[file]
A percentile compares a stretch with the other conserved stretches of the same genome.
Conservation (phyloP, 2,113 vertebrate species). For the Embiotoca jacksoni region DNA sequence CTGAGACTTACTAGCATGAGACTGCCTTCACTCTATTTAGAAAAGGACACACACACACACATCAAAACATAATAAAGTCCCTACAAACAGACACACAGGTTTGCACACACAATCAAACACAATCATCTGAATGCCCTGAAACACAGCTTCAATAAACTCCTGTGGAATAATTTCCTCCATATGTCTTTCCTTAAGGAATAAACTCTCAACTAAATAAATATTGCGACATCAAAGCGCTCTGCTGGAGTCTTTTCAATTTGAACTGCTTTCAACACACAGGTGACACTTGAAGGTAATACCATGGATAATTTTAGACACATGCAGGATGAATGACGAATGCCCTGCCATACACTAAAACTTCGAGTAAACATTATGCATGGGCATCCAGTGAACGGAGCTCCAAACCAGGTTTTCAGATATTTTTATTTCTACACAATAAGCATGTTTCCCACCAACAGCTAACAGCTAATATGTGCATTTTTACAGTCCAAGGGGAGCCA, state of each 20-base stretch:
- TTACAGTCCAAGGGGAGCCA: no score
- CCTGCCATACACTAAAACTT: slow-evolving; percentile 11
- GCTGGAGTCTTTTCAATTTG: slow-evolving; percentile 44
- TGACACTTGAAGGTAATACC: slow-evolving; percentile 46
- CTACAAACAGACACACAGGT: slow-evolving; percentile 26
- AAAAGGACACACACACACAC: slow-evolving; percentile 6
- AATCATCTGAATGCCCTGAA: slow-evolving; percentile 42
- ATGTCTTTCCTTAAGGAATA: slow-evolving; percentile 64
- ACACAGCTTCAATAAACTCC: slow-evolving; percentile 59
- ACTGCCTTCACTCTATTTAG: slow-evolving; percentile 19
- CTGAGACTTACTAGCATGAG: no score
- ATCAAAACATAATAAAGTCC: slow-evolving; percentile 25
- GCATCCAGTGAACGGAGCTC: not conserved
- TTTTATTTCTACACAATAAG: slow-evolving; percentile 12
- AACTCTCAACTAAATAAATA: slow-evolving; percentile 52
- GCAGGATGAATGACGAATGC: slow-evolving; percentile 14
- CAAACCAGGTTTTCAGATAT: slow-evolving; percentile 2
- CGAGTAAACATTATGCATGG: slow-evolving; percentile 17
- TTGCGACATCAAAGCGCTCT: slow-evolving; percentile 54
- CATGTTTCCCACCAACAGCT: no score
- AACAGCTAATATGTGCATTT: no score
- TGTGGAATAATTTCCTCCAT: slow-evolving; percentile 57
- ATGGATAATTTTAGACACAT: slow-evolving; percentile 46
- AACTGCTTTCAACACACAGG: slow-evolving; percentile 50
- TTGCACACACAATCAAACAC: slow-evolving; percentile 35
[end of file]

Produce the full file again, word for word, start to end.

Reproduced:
A percentile compares a stretch with the other conserved stretches of the same genome.
Conservation (phyloP, 2,113 vertebrate species). For the Embiotoca jacksoni region DNA sequence CTGAGACTTACTAGCATGAGACTGCCTTCACTCTATTTAGAAAAGGACACACACACACACATCAAAACATAATAAAGTCCCTACAAACAGACACACAGGTTTGCACACACAATCAAACACAATCATCTGAATGCCCTGAAACACAGCTTCAATAAACTCCTGTGGAATAATTTCCTCCATATGTCTTTCCTTAAGGAATAAACTCTCAACTAAATAAATATTGCGACATCAAAGCGCTCTGCTGGAGTCTTTTCAATTTGAACTGCTTTCAACACACAGGTGACACTTGAAGGTAATACCATGGATAATTTTAGACACATGCAGGATGAATGACGAATGCCCTGCCATACACTAAAACTTCGAGTAAACATTATGCATGGGCATCCAGTGAACGGAGCTCCAAACCAGGTTTTCAGATATTTTTATTTCTACACAATAAGCATGTTTCCCACCAACAGCTAACAGCTAATATGTGCATTTTTACAGTCCAAGGGGAGCCA, state of each 20-base stretch:
- TTACAGTCCAAGGGGAGCCA: no score
- CCTGCCATACACTAAAACTT: slow-evolving; percentile 11
- GCTGGAGTCTTTTCAATTTG: slow-evolving; percentile 44
- TGACACTTGAAGGTAATACC: slow-evolving; percentile 46
- CTACAAACAGACACACAGGT: slow-evolving; percentile 26
- AAAAGGACACACACACACAC: slow-evolving; percentile 6
- AATCATCTGAATGCCCTGAA: slow-evolving; percentile 42
- ATGTCTTTCCTTAAGGAATA: slow-evolving; percentile 64
- ACACAGCTTCAATAAACTCC: slow-evolving; percentile 59
- ACTGCCTTCACTCTATTTAG: slow-evolving; percentile 19
- CTGAGACTTACTAGCATGAG: no score
- ATCAAAACATAATAAAGTCC: slow-evolving; percentile 25
- GCATCCAGTGAACGGAGCTC: not conserved
- TTTTATTTCTACACAATAAG: slow-evolving; percentile 12
- AACTCTCAACTAAATAAATA: slow-evolving; percentile 52
- GCAGGATGAATGACGAATGC: slow-evolving; percentile 14
- CAAACCAGGTTTTCAGATAT: slow-evolving; percentile 2
- CGAGTAAACATTATGCATGG: slow-evolving; percentile 17
- TTGCGACATCAAAGCGCTCT: slow-evolving; percentile 54
- CATGTTTCCCACCAACAGCT: no score
- AACAGCTAATATGTGCATTT: no score
- TGTGGAATAATTTCCTCCAT: slow-evolving; percentile 57
- ATGGATAATTTTAGACACAT: slow-evolving; percentile 46
- AACTGCTTTCAACACACAGG: slow-evolving; percentile 50
- TTGCACACACAATCAAACAC: slow-evolving; percentile 35